Why I dislike the whole “Micro-ORMs for everything” movement

I primarily work on “B2B” applications — for the most part, these are mostly either your basic CRUD operations and fancy reports glued together with fancy business logic.

For the longest time, a technology known as ORMs made CRUD operations a gazillion times more productive — essentially, since you had objects that represented your data, and you wanted to store those objects in database records, an ORM made it stupid simple to Create, Read, Update, and Delete those objects through various technologies.

ORMs have issues though: depending on the complexity of the query, certain classes of queries are “slow”. So, technologies known as Micro-ORMs started popping up: they bypass the query generation capabilities of ORM and instead use raw SQL and then map the results back to objects.

And there-in lies the problem: Writing raw SQL for every single possible CRUD operation is a total PITA. An ORM is fine for your basic CRUD operations. Hell, an ORM is fine for the vast majority of queries an application does.

Micro-ORMs should be an optimization when performance problems arise — not a default way of thinking.

Basically, as a modern .NET developer, Entity Framework or Entity Framework Core are perfectly good tools. They make you dramatically more productive, which means you write more code, faster. Keep in mind, as a software engineer, this is EXACTLY what you are paid to do: deliver product. Dapper is also a tool. It’s a perfectly good tool. It’s suited for a different use case than Entity Framework however. Dapper allows you to drop to the bare metal where it makes sense.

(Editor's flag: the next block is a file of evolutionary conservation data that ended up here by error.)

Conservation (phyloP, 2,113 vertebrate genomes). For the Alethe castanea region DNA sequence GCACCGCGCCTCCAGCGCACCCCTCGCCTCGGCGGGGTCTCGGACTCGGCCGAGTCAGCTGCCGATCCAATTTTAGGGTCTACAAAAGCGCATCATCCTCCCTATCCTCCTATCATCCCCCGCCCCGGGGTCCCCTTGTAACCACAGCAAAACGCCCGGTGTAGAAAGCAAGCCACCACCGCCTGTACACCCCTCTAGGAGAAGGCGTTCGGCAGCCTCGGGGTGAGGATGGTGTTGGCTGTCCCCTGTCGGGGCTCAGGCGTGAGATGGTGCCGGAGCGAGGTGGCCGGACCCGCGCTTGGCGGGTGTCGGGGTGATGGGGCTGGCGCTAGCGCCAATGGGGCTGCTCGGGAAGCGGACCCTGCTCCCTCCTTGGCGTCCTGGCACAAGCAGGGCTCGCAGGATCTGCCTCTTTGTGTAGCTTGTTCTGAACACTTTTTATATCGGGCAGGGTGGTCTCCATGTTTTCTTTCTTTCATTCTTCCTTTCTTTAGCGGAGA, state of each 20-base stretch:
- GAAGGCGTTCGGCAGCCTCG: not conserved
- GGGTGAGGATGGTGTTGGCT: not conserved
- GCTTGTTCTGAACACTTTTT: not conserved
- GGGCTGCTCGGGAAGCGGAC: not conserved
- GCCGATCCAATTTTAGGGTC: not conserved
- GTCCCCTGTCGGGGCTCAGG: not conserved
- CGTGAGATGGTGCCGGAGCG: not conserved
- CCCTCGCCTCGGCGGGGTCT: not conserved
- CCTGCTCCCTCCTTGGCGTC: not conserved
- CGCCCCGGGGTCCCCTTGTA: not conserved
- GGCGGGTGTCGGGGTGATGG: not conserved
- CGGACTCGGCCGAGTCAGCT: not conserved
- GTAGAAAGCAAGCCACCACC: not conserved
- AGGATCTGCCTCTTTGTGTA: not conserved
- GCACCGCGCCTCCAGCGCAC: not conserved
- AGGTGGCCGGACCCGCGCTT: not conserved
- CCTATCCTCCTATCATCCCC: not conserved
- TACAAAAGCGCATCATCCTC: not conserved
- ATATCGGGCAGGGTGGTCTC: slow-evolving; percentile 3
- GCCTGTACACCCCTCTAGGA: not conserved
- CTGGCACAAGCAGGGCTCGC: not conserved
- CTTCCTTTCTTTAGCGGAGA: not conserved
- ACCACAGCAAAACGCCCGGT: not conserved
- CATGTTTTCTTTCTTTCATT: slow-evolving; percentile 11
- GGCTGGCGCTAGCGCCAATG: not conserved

Trust me, that page with a form you persist? You don’t need Dapper. A simple list? You don’t need Dapper. A page that returns a gazillion objects using a query only Satan himself would think is good? Sure, use Dapper. But for simple things? Entity Framework or another full featured ORM should be used first, and Dapper used in specific circumstances where it makes sense.

Note: This post is intended to represent my personal views, and not intended to represent the official opinion of my employer or its affiliates.

Does Fat Fit: 2018 Chevrolet Equinox LT

For people who don’t know me, I’m a rather large guy in 3 dimensions. I’m tall (just about 6’0) and round (north of 400 lbs).

My truck (2010 Ford F-150) recently had its warranty expire, and it was beginning to show problems resulting from both its age (8 years) and the accidents its been in (1 major, 2 minor). It also had HORRIBLE gas mileage on my daily commute (from Hiram, GA to Buckhead in Atlanta, GA — it averaged between 8 mpg and 14 mpg). So.. I convinced the wife to let me trade it in for something more economical.

And so we got the 2018 Chevy Equinox. It’s a compact SUV, same class as your Toyota Rav4 or Honda CR-V.

My fat fits perfectly. It’s a little snug on the sides, but not horribly so. The steering wheel doesn’t touch my gut or my knees. The seat belt actually fits! (It didn’t even in my F-150). I can reach the pedals just fine.

I highly recommend it for other large people looking for a compact SUV.